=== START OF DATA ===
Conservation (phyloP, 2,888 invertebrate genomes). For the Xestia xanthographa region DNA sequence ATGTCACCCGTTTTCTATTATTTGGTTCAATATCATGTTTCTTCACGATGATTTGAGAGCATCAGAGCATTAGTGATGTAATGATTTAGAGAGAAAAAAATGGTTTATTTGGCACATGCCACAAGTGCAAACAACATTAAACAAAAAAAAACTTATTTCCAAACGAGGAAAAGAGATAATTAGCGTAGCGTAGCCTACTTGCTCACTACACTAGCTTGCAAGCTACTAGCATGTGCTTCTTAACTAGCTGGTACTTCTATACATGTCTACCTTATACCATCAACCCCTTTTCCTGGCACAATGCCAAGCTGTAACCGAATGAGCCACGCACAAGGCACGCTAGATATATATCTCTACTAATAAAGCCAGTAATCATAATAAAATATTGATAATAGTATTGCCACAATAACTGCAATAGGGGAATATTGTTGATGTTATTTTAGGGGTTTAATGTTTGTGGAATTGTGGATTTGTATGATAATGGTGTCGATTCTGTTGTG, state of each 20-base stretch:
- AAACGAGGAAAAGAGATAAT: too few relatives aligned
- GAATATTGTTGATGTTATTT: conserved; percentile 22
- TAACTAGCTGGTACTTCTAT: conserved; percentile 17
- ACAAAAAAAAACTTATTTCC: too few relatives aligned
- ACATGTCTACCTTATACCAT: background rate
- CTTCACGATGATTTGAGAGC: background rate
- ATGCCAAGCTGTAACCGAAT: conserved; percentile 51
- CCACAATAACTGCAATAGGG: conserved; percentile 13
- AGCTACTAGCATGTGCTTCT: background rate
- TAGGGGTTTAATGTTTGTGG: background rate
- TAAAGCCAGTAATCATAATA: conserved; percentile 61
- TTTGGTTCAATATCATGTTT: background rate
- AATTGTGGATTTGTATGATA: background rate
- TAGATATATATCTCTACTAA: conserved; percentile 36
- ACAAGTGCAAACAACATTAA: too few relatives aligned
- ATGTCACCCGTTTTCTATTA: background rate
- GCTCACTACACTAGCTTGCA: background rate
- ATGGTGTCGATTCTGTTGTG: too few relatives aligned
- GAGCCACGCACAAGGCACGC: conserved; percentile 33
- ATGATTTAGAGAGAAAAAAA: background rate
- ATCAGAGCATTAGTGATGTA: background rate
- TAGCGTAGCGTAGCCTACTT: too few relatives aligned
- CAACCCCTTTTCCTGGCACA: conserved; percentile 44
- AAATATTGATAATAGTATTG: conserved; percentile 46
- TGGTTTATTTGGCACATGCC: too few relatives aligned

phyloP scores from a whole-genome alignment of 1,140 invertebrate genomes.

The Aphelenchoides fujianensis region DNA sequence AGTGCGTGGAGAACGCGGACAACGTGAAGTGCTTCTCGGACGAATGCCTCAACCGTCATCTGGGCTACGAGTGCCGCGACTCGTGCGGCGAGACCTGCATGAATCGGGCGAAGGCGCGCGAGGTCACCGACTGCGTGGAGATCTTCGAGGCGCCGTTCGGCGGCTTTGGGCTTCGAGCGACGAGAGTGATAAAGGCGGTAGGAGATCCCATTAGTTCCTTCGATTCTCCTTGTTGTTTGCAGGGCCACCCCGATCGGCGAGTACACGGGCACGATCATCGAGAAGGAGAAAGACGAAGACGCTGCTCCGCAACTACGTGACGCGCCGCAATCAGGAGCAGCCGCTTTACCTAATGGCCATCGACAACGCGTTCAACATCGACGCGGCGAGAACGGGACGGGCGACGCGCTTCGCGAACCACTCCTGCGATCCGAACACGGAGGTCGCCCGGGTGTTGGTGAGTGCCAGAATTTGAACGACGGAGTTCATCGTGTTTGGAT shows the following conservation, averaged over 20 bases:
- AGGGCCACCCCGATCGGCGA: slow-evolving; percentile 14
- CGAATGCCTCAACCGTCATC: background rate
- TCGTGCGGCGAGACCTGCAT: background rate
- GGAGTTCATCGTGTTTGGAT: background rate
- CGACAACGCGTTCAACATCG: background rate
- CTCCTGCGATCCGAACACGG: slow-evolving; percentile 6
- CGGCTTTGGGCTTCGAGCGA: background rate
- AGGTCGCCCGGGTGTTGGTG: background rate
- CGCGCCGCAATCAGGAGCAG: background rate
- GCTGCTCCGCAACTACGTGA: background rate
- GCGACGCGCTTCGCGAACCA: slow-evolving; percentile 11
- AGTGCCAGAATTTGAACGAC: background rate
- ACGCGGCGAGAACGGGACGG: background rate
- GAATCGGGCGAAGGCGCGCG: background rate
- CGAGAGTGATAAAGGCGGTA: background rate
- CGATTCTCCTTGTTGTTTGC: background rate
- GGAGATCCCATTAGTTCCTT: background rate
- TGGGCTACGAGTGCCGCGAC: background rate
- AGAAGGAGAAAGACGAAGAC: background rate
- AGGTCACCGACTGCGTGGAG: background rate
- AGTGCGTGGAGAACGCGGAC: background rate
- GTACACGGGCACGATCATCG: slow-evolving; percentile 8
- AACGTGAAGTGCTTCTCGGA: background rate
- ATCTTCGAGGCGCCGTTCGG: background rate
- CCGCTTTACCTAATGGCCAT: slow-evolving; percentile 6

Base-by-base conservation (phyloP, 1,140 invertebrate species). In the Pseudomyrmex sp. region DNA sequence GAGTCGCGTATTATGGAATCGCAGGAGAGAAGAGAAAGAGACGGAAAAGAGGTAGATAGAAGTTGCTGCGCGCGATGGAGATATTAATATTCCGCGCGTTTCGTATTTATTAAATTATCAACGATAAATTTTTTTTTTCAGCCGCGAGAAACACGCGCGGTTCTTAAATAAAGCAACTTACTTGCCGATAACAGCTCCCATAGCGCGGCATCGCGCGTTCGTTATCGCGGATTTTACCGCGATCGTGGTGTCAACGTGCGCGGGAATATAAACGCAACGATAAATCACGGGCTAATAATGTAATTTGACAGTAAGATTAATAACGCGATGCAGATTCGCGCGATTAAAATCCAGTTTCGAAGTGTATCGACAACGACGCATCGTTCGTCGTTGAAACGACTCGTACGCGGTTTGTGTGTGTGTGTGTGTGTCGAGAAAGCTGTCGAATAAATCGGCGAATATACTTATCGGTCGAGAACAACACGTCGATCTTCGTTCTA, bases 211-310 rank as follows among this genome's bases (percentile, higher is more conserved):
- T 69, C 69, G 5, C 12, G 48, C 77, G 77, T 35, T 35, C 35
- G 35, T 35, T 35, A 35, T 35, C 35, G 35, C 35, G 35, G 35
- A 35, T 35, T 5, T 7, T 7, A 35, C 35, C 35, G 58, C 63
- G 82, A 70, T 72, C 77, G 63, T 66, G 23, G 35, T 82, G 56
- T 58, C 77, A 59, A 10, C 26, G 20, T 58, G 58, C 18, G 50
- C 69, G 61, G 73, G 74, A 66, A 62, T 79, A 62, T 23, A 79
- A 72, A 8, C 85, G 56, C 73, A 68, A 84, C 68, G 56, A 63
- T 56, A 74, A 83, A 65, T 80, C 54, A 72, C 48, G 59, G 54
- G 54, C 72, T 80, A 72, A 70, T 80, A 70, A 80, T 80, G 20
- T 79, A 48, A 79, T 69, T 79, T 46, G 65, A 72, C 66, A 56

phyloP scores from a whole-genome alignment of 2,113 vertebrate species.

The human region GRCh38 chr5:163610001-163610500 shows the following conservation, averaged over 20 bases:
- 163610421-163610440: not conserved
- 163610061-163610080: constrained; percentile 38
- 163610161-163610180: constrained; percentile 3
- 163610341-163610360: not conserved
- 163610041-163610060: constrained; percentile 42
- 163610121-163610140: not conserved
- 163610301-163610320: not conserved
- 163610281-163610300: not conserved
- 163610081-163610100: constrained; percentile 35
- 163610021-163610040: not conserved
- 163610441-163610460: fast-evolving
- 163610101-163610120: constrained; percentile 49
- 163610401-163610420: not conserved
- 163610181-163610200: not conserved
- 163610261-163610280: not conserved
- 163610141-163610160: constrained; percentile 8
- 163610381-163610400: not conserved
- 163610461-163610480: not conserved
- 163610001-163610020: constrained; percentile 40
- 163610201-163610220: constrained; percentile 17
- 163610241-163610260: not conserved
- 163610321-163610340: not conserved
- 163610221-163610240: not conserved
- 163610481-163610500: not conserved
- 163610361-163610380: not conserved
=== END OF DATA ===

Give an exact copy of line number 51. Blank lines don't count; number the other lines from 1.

- AACGTGAAGTGCTTCTCGGA: background rate